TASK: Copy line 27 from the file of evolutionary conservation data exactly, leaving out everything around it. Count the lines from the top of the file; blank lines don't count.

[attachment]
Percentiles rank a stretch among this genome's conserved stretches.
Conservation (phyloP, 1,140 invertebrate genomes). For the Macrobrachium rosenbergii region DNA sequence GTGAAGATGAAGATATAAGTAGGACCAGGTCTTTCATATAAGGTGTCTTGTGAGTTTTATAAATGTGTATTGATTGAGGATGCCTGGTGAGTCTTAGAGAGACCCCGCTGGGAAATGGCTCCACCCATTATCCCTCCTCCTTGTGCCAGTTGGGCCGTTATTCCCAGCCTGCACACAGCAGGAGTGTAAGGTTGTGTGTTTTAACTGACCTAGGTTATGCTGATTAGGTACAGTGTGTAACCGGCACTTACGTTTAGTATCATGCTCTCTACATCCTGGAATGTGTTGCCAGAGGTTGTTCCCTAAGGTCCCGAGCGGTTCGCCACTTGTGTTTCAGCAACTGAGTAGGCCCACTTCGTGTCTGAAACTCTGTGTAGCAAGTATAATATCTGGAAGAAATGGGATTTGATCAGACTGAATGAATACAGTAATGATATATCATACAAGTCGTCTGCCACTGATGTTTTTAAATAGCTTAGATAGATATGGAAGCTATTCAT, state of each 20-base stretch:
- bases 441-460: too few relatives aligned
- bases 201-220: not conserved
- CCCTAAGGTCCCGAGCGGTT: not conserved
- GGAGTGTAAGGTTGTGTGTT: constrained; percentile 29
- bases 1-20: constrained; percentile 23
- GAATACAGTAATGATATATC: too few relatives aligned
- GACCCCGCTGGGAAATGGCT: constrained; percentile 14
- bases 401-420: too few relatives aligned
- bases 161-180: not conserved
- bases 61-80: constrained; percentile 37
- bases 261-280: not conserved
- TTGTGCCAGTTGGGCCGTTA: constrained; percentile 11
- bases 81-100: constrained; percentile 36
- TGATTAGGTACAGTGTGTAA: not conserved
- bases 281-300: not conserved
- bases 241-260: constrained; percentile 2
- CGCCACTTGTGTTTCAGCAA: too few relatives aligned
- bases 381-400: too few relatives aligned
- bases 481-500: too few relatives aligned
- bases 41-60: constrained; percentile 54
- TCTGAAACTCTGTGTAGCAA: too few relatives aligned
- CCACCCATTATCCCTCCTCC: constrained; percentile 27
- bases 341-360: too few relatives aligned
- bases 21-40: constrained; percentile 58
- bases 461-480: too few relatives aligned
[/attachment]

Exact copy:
- bases 461-480: too few relatives aligned